The Many Faces of Cyborg

Last night, the internet lit up with the news of yet another JLAer being added to the so-called Man of Steel sequel. Broadway star Ray Fisher has officially been cast to play Victor Stone (aka Cyborg) in the upcoming superhero epic, leading most fans to think “why doesn’t Warner Brothers just call this movie Justice League already?”

Cyborg was originally created by Marv Wolfman and George Perez in a 1980 issue of DC Comics Presents. In the last several years, however, the character of Cyborg has seen somewhat of a rejuvenation in the DC multimedia landscape. A founding member of the Teen Titans in the comics, Cyborg has been a core component of several of DC’s animated enterprises and was promoted to mainstream status during the company-wide New 52 reboot in 2011. But his inclusion in a film as big as this one will be the biggest boost to the character’s profile yet.

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The Many Faces of Robin

Last week, twitter was all, well, atwitter when artist Sean Murphy tweeted out a loose pencil sketch of Robin — Batman’s trusty sidekick — with an African American teen under the mask. Needless to say, the internet pretty much exploded when the initial tweet went out. Two hours later, though, Murphy and Scott Snyder deflated many a nerd’s bubble when they clarified that this “new” Robin wasn’t actually meant to be “in continuity.” Instead, the sketch Murphy sent out was only meant to be a brief glimpse into an alternate future in one of the anthology pieces in a special issue celebrating the 75th anniversary of Detective Comics #27 next year.

Still, all the swirl around “the first Black Robin” — and the fact that cross-racial casting of superheroes has been a popular topic on the blog recently — got me thinking about comics’ prototypical superhero sidekick. Few headlining superheroes are as indelibly iconic as the Boy Wonder. He’s also one of the few “legacy” heroes — that is, heroes whose mantles have passed down to different characters over the years — who has successfully navigated through several different and distinct identities without losing any of the iconography (while developing ardent fanbases for each version of the character). He’s also one of DC Comics’ most enduring multimedia stars as well, having been portrayed in several incarnations in very different media.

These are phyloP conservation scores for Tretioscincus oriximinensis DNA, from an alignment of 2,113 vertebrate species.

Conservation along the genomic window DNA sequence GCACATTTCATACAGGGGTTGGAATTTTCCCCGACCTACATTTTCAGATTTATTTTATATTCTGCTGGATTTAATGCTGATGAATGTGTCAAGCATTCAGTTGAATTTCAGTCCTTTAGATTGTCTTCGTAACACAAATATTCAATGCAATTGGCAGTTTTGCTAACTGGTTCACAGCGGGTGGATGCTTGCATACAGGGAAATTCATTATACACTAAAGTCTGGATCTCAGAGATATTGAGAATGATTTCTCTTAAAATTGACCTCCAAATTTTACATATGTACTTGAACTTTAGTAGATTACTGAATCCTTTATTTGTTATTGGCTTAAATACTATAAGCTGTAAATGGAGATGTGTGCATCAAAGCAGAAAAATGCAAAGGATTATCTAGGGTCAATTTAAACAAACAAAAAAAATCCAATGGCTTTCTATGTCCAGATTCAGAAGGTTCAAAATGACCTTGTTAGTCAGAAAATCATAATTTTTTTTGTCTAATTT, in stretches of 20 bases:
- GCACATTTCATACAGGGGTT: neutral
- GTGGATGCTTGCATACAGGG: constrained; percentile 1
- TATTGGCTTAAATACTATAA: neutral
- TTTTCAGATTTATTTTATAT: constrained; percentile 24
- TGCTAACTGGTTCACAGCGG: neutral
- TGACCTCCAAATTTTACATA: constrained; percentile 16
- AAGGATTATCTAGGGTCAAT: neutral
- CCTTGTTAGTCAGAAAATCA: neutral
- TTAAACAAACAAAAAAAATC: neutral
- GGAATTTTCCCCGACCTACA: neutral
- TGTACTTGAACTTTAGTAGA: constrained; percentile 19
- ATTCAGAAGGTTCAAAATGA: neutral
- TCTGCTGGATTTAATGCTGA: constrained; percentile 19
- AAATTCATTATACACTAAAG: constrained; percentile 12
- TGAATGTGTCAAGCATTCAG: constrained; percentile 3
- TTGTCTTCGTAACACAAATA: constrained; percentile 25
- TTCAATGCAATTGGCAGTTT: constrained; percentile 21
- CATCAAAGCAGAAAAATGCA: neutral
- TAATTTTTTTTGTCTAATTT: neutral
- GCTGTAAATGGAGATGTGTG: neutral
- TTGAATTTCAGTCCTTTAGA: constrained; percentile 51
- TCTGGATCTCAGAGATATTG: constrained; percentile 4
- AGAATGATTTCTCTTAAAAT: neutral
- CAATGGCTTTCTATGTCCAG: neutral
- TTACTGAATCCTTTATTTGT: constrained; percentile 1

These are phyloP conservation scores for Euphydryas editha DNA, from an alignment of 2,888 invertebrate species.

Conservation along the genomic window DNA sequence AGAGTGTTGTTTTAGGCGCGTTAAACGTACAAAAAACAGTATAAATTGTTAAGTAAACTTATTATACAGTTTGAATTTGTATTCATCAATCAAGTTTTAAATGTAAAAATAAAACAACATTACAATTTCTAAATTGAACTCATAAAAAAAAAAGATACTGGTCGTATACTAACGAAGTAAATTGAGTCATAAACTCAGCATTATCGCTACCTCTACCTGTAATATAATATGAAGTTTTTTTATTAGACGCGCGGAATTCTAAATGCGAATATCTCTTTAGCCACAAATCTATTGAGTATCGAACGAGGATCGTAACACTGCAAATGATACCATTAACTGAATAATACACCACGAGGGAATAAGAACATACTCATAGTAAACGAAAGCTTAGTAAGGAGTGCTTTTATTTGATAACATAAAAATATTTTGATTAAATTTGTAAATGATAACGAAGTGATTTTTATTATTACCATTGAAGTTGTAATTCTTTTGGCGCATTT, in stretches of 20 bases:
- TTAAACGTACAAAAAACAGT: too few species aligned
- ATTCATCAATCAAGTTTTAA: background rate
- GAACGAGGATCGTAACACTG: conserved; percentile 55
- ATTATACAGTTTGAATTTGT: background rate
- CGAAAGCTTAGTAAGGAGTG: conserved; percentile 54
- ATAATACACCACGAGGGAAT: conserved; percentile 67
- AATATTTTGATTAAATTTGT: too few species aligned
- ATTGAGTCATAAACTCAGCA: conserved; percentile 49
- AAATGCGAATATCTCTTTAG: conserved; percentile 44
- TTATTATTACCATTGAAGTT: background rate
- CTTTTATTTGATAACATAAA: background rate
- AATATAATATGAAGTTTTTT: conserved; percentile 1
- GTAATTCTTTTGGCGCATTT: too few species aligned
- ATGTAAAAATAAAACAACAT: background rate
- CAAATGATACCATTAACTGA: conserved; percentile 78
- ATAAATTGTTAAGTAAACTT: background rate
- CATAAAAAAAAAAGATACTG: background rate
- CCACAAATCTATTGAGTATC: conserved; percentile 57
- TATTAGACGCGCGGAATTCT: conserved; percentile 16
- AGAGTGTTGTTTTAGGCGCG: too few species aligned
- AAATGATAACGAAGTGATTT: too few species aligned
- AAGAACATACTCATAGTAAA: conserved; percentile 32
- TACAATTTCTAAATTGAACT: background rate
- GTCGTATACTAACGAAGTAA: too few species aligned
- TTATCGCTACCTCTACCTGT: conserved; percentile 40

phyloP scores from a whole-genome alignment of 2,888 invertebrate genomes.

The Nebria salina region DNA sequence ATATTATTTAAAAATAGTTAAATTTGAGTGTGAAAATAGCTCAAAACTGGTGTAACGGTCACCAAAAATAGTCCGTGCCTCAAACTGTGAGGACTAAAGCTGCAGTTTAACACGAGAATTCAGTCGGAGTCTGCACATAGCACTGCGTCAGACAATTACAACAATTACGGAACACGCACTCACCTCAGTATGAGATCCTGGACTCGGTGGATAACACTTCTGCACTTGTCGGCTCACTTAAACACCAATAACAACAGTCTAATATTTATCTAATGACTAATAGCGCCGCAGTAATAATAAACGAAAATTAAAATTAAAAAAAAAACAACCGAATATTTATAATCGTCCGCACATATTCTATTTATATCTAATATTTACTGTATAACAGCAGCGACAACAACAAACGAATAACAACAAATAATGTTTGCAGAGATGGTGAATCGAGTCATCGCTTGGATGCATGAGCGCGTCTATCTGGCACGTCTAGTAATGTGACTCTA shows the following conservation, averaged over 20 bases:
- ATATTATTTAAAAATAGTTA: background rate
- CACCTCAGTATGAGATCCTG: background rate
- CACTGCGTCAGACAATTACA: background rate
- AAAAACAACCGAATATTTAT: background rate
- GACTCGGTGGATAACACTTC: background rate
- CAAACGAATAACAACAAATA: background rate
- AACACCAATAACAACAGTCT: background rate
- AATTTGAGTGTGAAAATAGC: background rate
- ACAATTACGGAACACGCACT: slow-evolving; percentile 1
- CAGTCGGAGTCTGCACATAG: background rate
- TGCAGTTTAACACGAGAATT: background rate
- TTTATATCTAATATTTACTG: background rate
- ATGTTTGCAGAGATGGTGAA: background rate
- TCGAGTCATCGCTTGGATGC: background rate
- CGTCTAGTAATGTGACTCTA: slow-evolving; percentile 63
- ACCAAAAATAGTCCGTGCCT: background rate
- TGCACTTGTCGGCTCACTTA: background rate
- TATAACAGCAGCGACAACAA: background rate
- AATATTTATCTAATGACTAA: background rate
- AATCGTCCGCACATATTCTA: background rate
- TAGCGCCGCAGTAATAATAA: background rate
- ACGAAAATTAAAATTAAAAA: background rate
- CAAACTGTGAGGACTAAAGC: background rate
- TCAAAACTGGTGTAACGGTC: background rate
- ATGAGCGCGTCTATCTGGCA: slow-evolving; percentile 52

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The Many Faces of Amanda Waller

Cynthia+Addai+Robinson+Spartacus+Vengeance+ZDtPveXsTNclYesterday, it was announced that Spartacus: War of the Damned star Cynthia Addai-Robinson has been cast as Amanda Waller in season two of The CW’s Arrow. This casting news came pretty quickly considering rumors of Waller appearing in Arrow only surfaced a few days ago. Confirmation of her presence in the Arrow-verse is further proof that season two will be including more of the DC Comics mythology than was delivered in the first season. In addition to Waller, there will be story arcs involving Deadshot and Bronze Tiger (played by Michael Jai White) which pretty much confirms that the Suicide Squad is coming to Starling City (Is it wrong that I’m still bothered by the name of the city in this show?), not to mention the much-hyped appearance of The Flash/Barry Allen some time during the season.

AmandaWallerSuicideSquadTeam7newDC52_zpse3b94e03Addai-Robinson’s take on Amanda Waller won’t be the first stab at the character in live action. In fact, multiple actresses have tackled the role in recent years, showing that The Wall is a major structural foundation of any iteration of the DC Universe (ha, see what I did there?). After the jump, we’re going to look back at all of the acclaimed actresses who have brought Amanda Waller to life. From CCH Pounder to Pam Grier and Angela Bassett, Cynthia Addai-Robinson is going to have some rather large shoes to fill (well, not that large, since it seems The CW is going with the slimmed-down and sexed-up New 52 version of the character. Ugh, have I mentioned how much I dislike the DCnU?)

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